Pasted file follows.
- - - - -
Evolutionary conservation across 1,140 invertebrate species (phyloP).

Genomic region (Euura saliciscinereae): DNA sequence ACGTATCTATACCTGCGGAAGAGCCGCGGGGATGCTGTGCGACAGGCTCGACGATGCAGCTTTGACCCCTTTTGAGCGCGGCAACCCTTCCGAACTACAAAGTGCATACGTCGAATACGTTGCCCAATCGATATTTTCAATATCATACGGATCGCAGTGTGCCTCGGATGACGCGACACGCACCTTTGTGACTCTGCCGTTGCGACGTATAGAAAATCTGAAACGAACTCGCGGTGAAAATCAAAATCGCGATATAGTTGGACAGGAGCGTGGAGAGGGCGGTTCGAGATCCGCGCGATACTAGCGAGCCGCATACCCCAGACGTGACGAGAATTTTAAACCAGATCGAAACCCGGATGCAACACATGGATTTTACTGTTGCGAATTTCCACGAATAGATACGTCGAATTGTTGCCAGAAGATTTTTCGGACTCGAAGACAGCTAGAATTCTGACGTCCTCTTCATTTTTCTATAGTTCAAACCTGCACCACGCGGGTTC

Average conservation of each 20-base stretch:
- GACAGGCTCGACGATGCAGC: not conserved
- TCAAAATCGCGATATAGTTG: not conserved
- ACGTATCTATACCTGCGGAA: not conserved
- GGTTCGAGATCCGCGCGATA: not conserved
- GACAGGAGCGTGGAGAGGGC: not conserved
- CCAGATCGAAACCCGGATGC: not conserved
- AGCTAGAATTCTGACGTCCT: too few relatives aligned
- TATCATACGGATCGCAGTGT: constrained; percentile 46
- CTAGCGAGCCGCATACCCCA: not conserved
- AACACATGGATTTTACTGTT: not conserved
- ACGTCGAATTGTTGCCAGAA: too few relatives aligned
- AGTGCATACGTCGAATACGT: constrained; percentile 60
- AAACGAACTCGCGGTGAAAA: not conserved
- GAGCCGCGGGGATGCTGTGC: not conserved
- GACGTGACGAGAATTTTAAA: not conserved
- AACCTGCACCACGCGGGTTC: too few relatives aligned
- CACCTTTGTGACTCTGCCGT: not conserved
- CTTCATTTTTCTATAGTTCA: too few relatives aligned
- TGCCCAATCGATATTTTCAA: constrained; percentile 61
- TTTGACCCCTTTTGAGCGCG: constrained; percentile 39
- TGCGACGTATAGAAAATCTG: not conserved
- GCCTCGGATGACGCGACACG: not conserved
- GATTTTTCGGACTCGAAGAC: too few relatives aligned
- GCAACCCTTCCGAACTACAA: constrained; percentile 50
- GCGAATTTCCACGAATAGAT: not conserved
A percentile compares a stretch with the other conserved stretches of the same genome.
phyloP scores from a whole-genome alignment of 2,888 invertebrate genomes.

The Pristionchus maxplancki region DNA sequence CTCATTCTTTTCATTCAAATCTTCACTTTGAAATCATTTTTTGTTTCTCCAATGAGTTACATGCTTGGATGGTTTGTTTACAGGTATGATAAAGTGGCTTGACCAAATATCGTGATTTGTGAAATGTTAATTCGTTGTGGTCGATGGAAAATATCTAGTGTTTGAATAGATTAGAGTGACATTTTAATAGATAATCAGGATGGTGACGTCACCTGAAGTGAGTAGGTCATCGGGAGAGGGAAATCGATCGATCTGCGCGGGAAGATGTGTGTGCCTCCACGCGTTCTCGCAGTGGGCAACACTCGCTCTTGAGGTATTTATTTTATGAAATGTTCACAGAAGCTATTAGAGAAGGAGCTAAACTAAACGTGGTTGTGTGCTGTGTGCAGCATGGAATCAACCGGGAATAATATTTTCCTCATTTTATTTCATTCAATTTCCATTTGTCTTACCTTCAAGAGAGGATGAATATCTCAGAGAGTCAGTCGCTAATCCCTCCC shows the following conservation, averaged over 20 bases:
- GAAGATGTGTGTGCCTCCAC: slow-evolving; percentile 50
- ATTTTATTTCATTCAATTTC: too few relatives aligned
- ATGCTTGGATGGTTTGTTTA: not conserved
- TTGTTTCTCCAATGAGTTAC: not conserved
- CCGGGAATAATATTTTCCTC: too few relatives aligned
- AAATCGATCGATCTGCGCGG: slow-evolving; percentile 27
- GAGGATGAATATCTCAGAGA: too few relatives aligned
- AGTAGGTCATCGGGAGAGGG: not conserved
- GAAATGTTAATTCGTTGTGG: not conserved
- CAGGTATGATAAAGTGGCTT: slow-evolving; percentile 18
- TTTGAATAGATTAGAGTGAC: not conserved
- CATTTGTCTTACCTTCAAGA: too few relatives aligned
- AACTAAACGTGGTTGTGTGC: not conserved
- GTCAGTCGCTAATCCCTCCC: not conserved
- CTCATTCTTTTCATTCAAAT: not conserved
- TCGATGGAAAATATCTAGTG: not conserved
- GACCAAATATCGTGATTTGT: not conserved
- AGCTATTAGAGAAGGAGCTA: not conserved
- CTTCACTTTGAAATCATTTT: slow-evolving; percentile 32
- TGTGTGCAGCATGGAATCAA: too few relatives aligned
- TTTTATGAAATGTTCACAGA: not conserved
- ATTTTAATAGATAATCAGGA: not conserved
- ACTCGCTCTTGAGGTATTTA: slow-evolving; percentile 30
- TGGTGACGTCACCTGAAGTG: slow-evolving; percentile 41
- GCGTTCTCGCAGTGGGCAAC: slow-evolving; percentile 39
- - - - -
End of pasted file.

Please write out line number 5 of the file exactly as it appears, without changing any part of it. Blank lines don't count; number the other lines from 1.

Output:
- TCAAAATCGCGATATAGTTG: not conserved